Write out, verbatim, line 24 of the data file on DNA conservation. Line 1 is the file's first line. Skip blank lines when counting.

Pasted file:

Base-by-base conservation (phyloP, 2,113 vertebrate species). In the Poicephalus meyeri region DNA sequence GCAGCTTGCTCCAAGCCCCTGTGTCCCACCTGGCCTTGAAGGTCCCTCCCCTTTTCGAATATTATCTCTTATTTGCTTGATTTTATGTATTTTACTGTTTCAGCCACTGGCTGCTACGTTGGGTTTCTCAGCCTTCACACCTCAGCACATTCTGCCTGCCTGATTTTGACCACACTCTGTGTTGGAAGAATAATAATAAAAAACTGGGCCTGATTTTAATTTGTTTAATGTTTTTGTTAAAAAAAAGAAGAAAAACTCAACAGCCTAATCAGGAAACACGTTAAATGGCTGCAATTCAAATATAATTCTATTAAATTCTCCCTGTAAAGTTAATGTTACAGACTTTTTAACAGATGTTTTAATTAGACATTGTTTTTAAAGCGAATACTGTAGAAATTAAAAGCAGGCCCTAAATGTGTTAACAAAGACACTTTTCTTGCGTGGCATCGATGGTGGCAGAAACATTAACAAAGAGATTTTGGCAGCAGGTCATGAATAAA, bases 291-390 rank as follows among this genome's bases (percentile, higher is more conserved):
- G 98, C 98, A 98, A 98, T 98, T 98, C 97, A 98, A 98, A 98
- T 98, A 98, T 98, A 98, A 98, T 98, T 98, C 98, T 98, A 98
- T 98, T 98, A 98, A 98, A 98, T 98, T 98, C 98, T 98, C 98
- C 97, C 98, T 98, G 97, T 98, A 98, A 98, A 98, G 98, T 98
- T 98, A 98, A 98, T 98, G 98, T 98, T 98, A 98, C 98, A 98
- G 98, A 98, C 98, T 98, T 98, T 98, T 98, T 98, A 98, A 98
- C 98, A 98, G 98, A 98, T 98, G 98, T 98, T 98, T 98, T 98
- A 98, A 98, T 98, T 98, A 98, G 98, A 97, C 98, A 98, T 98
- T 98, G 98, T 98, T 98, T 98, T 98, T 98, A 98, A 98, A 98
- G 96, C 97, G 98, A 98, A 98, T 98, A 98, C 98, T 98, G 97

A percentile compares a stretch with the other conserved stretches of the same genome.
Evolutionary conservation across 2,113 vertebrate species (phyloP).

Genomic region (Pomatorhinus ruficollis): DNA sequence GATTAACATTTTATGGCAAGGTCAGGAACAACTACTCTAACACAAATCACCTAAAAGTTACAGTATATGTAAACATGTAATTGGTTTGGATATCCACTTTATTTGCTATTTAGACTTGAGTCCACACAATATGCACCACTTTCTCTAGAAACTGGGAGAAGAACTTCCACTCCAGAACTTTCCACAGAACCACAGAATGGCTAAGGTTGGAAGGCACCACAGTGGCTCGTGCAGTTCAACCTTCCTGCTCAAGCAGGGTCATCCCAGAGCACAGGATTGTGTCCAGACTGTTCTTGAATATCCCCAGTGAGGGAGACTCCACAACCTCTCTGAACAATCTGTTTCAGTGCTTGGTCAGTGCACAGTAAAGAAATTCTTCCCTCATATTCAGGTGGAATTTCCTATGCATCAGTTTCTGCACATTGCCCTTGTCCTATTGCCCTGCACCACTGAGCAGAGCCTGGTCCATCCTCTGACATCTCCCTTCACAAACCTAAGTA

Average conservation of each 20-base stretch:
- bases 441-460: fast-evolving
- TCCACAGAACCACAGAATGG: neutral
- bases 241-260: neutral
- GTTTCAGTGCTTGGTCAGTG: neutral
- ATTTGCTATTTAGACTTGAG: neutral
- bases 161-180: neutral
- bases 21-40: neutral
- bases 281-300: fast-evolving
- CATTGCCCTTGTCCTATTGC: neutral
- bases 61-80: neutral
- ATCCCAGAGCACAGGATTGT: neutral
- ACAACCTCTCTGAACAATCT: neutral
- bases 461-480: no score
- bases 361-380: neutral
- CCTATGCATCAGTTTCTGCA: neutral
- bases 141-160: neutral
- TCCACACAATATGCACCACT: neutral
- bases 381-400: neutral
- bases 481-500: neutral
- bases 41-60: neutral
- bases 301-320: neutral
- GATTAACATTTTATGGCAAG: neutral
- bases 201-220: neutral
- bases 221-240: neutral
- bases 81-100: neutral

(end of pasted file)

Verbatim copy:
- CATTGCCCTTGTCCTATTGC: neutral